Thursday, February 12, 2015

It’s Taking More Leverage to Generate Pledge Drive Contributions

Our last post covered how it is getting more difficult to generate contributions during public radio pledge drives. We introduced the idea of public radio pledge drive Leverage.  (Pleverage?)

Leverage is the weight of the incentives offered to generate a contribution or to raise a dollar. Leverage is the stuff – premiums, challenge grants, dollar-for-dollar matches, sweepstakes – offered during the drive to spike response rates and influence average gift.

We’re still working on the best way to measure this, but it is an important concept.  On one hand, incentives are a cost to the station – financial and in terms of listener perception. We know from Listener-Focused Fundraising research that commercial-like fundraising tactics create negative perceptions among many listeners and that is a cost.

On the other hand, incentives create an important value proposition for an significant subset of potential givers. This post focuses on the idea of value proposition.

But Wait There’s More!

It used to be that using one incentive at a time was sufficient leverage to meet hourly and daily on-air drive goals. Sometimes two incentives, such as a premium and a dollar-for-dollar match were offered simultaneously. Now, more stations are offering more stuff, simultaneously, to meet their goals.

The questions before us are how much leverage is really necessary for a station to get the results it needs?  And, is there a point where so much leverage is needed to meet the pledge drive goal that it is a sign of an unrealistic goal?

In the interest of full disclosure our company, Sutton & Lee, provides on-air fundraising consulting services to nearly a dozen public radio stations. We are helping many of those stations use increased leverage to meet their goals.

Below is an example of what one major market station offered as sweepstakes prizes during a recent campaign. The example below is not one of our client stations but it represents how a handful of stations have been operating over the past decade and we think it represents where much of the industry is headed.
  • Trip for two to Paris
  • Tanzanian Safari for two
  • Trip to Iceland
  • WWDTM Trip to Chicago
  • Galapagos trip
  • Rome and Florence trip
  • Mercedes Benz
That’s something like $60,000 to $70,000 of prize incentives for just one pledge drive. The station also had several challenges and dollar-for-dollar matches ranging from $10,000 to $50,000. Additionally, a few premiums were set at “loss-leader” pledge levels to boost response rates.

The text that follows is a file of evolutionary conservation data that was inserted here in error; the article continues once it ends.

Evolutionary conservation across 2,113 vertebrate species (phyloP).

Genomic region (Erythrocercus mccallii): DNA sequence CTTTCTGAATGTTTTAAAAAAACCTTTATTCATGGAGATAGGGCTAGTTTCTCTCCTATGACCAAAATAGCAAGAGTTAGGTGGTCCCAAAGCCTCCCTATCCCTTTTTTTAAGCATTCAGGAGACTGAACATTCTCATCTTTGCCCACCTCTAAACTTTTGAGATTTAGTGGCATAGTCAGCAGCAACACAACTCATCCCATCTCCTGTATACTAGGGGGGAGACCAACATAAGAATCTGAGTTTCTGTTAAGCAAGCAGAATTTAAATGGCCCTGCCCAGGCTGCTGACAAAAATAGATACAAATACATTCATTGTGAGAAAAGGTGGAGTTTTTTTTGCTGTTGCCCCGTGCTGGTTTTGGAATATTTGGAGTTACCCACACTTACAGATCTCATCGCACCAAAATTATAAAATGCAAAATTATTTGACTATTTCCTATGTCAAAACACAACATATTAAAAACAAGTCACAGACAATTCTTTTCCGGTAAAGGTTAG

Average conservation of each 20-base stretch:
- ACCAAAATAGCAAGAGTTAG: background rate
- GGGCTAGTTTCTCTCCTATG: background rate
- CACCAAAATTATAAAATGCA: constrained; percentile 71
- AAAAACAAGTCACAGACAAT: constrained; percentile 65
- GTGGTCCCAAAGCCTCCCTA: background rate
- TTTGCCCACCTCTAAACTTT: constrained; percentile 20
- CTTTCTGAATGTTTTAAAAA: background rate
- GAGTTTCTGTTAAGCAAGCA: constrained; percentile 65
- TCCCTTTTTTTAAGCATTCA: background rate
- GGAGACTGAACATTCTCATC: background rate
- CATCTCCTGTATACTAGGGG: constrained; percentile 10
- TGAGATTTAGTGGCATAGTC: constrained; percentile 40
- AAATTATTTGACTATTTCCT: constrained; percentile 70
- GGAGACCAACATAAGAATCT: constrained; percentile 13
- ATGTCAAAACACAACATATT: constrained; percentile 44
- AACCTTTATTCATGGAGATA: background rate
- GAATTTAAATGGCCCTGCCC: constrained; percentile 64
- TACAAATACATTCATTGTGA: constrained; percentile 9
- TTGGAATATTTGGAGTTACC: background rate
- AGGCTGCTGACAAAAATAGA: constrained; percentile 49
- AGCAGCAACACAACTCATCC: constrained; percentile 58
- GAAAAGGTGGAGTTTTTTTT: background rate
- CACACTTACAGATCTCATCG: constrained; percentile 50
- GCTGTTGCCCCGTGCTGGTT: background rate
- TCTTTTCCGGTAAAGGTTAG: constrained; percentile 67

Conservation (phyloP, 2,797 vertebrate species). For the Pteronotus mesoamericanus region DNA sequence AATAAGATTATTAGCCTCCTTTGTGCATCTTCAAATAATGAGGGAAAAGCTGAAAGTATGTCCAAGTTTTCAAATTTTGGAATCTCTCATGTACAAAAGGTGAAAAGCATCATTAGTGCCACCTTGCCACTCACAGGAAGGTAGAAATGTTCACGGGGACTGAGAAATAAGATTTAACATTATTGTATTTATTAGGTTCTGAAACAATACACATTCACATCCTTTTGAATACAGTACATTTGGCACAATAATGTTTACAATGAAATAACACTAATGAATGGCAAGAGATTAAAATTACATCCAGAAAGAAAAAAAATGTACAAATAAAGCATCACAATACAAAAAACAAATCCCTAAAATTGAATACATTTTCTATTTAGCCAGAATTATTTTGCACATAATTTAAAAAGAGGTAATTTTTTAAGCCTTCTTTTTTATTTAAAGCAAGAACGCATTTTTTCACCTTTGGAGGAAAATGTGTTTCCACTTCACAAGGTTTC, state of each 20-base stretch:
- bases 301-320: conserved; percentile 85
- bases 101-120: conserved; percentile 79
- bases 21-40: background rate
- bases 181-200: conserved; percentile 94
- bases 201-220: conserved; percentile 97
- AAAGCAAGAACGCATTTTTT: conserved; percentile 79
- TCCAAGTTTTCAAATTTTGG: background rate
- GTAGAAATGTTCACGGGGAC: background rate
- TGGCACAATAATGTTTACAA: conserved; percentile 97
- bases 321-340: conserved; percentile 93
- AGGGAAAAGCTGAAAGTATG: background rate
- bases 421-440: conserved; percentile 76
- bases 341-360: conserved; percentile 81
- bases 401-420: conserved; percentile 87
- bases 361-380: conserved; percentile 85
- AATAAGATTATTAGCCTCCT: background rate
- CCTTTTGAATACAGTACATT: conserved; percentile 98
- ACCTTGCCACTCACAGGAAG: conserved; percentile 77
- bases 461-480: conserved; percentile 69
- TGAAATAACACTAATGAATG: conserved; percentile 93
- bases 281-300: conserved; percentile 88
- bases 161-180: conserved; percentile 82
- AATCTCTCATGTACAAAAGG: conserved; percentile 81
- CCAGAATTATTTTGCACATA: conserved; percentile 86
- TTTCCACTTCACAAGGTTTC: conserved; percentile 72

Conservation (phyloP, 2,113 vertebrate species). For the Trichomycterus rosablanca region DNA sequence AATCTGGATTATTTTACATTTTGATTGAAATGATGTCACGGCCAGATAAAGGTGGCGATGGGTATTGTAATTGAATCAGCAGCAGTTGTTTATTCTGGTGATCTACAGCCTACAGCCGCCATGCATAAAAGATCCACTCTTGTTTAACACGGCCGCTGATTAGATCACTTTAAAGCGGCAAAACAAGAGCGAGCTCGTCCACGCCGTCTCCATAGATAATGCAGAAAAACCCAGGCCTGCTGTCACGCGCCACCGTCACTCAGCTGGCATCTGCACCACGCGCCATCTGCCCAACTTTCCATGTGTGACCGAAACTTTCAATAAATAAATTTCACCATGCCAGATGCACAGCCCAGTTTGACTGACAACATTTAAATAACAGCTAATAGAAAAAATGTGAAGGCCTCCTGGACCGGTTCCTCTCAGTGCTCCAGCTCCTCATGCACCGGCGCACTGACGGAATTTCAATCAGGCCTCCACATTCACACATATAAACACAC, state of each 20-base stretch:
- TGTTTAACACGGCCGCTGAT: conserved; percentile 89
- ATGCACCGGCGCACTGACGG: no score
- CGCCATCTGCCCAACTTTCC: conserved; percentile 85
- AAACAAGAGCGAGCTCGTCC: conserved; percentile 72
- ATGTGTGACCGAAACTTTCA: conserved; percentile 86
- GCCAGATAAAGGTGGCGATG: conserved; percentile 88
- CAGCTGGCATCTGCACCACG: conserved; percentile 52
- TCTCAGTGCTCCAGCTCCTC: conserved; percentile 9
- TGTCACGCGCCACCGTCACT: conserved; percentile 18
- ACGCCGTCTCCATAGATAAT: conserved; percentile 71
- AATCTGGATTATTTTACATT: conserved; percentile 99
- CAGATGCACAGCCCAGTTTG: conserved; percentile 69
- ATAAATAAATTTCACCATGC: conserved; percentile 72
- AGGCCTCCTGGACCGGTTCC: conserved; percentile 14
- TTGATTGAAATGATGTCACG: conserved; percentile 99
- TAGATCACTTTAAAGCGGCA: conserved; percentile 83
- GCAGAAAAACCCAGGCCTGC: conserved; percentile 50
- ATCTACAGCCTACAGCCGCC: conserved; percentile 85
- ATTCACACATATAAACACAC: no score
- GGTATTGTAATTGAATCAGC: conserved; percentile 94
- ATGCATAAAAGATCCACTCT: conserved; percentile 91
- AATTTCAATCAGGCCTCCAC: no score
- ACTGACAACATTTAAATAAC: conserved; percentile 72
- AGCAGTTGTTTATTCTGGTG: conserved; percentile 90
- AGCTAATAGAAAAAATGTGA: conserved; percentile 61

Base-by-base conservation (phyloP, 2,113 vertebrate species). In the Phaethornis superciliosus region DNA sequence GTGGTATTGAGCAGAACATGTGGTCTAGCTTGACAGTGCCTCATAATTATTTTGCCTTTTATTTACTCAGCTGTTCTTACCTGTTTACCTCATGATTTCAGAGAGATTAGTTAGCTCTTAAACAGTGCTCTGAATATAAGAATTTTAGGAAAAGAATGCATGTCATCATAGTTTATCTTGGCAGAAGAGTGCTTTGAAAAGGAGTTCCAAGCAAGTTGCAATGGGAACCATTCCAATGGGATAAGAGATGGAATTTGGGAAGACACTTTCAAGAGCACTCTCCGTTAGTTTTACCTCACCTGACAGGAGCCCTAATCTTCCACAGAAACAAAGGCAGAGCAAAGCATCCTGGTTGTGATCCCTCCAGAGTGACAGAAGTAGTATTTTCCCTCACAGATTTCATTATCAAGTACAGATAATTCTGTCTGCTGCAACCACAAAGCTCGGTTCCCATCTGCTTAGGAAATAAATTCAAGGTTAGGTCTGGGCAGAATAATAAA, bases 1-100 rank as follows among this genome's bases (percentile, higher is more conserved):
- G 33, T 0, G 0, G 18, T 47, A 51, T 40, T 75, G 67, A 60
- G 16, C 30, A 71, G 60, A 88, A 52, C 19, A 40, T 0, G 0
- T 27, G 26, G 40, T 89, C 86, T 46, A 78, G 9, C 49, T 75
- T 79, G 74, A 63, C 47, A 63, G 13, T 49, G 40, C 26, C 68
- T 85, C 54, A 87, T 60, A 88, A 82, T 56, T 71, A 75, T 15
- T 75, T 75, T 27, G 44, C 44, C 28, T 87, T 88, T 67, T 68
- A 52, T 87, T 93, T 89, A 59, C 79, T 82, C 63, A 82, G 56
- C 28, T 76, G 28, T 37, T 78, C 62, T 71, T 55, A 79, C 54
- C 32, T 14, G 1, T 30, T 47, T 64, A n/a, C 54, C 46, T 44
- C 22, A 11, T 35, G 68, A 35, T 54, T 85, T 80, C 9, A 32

Depending on when a listener was asked, the enticement to respond during this drive would have been entry into sweepstakes for multiple trips, a chance to win a Mercedes, a $50,000 challenge grant, and an attractively priced premium.

The value proposition to the listener is this:

“Give $10 per month now to get a great thank you gift at a special pledge level and also support the station you depend on so you can maintain access to your favorite programs. You’ll also get many chances to win a dream vacation and a chance to win a luxury car all while turning that $10 per month into a $50,000 challenge grant the station can earn if you do it by the end of the hour.”

While this might seem extreme to the outside observer, leaders at this station obviously felt all of these incentives were needed to meet the goal over their planned fundraising footprint. That’s a lot of leverage.

And this station is not alone. Many stations are giving away multiple trips. Others are giving away cars and even tens of thousands of dollars in cash.

It’s Not a Bake Sale Anymore

And it’s not just the sweepstakes that are getting extreme. Some stations offer “early bird” discounts on premiums, where the pledge level starts low and goes up later in the drive. While very commercial sounding, this technique does boost immediate response rates.

Some stations offer “two-for-one” matches where every dollar contributed generates two additional dollars in match money. To the listener this is, “give $100 right now and the station receives an extra $200 donation from a generous major donor to the station. Right now your pledge has three times the buying power.”

These two-for-one matches can be very effective at generating immediate response. They are often four times more effective than incentive-free fundraising at generating contributions and dollars.

The value proposition of matches is also quite good from the listener perspective. Unlike a sweepstakes, which the listener may or may not win, there is an instant benefit to responding. The listener gives and the station gets even more. Instantly!

The primary downside of two-for-one matches for the station is that a dollar of leverage returns just 50 cents in revenue. The pledges come in faster, which is good, but the cash return on the leverage is lower than the value proposition to the listener.